Modems, Communication devices, Data transmission environments - Informatics

Modems

The modem is designed to transmit information over long distances using telephone lines and includes a modulator that converts binary information from the computer to analog signals and a demodulator that extracts encoded binary information from the received modulated signal and transmits it to the computer.

The modem is installed between the computer and the telephone line that connects the user to the Internet service provider or to the remote access server of the private network. To access the Internet or corporate network through the telephone network, the user's modem sends a call to the modem located on the Remote Access Server (RAS). A modem of any type is a sequential device, in which the data bits are transmitted one by one.

Communication Devices

There are many different communication or commuting devices, such as repeaters, bridges, hubs, routers and gateways. In Table. 9.2 shows the correspondence of the switching devices to the levels of the standard OSI network model.

Table 9.2

No.

Level

Device

7

Applied

Application Gateway

6

Views

5

Session

4

Transport

Transport Gateway

3

Networking

Router

2

Channel

Bridge, Switch

1

Physical

Repeater, hub

Considering switching devices from the point of view of the seven-level OSI model, it is possible to identify what part of the information of the original message is used by intermediate network devices to select a route during its transfer from the sender to the receiver. The data prepared by the sender (Figure 9.6) is transmitted sequentially:

Frame, Package and Headers

Fig. 9.6. Frame, package and headers

• to the transport layer, which adds its own header (for example, the TCP header of the transmission control protocol);

• The network layer, which in turn also adds its header (packet), resulting in a network layer package (for example, an IP package);

• The channel layer where the frame is formed by adding another header (frame) and a trailer as a checksum (CRC code);

• The physical layer for transporting over the network.

Let's look at the features of switching devices and find out how they relate to packets and frames.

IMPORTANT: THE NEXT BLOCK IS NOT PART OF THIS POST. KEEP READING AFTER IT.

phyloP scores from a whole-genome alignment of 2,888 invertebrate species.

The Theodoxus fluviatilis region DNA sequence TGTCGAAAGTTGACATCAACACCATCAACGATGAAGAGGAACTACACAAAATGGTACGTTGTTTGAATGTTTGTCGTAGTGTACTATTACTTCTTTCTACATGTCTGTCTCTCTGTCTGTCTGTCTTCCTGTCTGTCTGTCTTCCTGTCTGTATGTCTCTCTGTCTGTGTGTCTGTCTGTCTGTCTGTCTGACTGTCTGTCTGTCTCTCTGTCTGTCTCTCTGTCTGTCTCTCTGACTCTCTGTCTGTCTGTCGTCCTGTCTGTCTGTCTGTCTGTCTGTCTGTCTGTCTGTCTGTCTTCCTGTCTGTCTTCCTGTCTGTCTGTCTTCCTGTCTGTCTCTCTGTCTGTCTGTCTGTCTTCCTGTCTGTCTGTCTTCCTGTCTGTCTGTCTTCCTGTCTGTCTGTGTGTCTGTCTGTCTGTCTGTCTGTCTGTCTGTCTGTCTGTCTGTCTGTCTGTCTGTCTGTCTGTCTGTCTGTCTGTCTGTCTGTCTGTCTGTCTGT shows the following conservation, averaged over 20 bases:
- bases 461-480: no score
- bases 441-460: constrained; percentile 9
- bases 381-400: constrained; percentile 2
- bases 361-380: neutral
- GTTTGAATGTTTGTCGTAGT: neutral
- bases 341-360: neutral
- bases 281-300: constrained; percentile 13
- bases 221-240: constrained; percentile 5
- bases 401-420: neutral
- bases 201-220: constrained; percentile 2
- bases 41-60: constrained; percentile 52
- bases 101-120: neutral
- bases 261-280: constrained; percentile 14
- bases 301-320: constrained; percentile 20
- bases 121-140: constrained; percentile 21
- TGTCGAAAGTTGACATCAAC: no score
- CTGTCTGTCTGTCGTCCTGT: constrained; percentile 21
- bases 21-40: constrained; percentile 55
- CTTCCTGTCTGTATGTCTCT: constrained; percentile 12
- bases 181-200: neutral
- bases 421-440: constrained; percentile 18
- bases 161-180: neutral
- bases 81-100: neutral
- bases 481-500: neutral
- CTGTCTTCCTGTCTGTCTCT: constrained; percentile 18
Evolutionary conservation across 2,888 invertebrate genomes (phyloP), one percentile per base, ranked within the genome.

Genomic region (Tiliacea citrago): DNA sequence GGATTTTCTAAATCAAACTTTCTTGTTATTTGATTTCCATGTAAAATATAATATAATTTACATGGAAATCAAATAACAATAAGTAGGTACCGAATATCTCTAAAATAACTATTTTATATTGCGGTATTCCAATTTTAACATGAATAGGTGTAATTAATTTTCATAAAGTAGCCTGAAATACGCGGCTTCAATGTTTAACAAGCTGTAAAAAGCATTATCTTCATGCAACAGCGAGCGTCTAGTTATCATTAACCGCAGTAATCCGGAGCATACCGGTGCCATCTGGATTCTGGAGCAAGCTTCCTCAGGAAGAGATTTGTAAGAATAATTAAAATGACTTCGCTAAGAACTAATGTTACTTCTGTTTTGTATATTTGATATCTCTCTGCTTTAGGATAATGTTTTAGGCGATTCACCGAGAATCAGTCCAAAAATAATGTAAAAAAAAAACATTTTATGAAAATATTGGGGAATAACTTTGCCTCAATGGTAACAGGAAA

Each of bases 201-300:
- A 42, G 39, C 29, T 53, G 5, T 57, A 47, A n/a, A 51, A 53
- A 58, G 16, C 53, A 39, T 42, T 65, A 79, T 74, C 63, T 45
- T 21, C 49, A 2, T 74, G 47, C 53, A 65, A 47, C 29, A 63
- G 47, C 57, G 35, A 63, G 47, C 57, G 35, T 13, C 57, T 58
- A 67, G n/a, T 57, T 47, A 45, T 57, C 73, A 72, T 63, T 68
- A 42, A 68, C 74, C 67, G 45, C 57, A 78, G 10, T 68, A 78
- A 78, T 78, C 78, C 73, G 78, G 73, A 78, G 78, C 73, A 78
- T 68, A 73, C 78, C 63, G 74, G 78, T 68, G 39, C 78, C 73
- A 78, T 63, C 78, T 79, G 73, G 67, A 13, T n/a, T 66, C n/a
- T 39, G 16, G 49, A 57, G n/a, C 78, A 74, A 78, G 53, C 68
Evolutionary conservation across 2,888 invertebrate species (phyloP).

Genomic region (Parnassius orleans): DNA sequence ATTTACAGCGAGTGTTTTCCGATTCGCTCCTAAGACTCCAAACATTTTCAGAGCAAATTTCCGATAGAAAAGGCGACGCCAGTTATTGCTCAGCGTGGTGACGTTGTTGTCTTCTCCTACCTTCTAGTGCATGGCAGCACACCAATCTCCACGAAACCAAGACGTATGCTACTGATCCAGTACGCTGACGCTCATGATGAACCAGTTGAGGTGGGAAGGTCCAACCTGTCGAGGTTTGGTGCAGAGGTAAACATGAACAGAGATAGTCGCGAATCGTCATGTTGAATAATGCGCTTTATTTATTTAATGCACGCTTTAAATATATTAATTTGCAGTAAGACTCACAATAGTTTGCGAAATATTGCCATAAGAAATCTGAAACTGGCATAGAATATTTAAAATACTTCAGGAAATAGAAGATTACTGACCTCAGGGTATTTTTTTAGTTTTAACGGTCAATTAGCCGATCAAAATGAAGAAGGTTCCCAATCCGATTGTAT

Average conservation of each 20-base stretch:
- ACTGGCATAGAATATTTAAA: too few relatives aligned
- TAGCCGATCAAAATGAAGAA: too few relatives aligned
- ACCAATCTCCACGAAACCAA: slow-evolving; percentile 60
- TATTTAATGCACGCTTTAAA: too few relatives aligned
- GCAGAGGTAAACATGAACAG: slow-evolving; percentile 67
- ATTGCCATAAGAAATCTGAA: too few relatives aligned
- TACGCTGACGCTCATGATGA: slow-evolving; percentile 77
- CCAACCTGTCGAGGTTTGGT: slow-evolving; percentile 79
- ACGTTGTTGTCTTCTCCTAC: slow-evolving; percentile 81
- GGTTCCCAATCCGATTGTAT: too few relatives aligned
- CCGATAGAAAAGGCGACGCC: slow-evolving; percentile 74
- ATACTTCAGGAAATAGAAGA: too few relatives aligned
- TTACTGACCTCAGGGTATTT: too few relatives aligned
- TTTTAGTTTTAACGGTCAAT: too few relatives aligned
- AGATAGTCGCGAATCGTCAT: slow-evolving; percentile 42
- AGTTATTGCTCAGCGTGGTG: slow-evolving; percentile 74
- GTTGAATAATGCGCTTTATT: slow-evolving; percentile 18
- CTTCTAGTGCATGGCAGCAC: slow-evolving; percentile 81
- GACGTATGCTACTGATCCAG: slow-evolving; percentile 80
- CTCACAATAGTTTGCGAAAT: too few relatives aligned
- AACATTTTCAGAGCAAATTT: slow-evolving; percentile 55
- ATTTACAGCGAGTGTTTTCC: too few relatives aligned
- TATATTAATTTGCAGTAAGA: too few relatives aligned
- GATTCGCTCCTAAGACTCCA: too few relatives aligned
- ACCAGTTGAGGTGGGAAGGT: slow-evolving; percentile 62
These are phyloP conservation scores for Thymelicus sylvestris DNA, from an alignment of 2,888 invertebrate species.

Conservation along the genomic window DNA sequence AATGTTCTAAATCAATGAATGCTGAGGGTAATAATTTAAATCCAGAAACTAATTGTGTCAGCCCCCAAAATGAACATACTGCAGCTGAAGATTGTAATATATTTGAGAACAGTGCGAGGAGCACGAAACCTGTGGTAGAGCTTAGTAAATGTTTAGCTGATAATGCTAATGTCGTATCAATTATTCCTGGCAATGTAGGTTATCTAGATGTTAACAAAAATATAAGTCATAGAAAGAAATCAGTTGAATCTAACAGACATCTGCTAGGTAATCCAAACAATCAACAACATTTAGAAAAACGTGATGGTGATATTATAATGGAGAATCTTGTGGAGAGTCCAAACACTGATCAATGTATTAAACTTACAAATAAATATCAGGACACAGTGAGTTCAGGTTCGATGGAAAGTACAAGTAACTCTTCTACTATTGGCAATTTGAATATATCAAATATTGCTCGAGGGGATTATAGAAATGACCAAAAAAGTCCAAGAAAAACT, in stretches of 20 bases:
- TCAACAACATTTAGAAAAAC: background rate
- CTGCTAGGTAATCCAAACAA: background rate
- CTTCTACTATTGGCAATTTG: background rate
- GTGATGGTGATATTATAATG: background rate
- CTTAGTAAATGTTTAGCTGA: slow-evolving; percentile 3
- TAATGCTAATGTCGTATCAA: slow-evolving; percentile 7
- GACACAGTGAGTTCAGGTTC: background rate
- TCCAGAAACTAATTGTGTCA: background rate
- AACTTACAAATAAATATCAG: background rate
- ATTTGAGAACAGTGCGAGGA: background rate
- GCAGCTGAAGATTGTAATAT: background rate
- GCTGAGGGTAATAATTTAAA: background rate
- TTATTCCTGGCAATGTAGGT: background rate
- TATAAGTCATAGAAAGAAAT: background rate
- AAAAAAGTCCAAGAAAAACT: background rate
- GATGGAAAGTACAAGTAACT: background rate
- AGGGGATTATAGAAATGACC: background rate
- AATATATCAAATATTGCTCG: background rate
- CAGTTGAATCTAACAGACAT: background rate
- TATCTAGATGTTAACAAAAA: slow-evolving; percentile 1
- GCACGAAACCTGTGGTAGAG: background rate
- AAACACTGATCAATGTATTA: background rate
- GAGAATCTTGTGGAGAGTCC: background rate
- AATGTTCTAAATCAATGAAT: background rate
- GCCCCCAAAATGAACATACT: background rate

Repeaters (Repeaters) are communication devices of the lowest, physical level. The simplest repeater is a two-port analog device for physically connecting different segments of the LAN cable to increase the overall network length (Figure 9.7, a). Each port has its own transceiver, consisting of a transmitter and a receiver. The repeater improves the quality of the transmitted signal: restores the amplitude and power of the output signal, reduces the length of the edges, and so on. In the network

Fig. 9.7. Switching devices

Ethernet, four repeaters can be installed, allowing you to extend the cable length to 2500 m.

Concentrators (Concentrator); or hubs, like repeaters, operate at the physical level, but differ from them in that they have several electrically connected inputs/outputs ( ports), to which the transmission lines are connected. All lines must work at the same speed. In Fig. 9.7, b the electrical connection inside the switch is indicated by a large point. The frames arriving at any line (input) are transmitted to all other lines (outputs). If two frames arrive simultaneously on different lines (inputs), then because of the presence of an electrical connection in the concentrator, a collision (collision) occurs.

Ethernet hubs have between 8 and 72 ports. The transceiver of each port, in addition to the transmitter and receiver, contains a collision detector with which it is possible to provide access to the network and isolate the port if there are continuous errors (collisions) on it.

Logical network structuring is performed using bridges, switches, routers and gateways. Consider bridges and switches working at the link layer.

Bridges connect two (see Figure 9.7, in) or more local networks, also called subnets, network segments or collision domains. The main function of the bridge is to retransmit the data (frame) from one segment of the network to another. A bridge, unlike a repeater or concentrator, analyzes the destination address of the frame, if: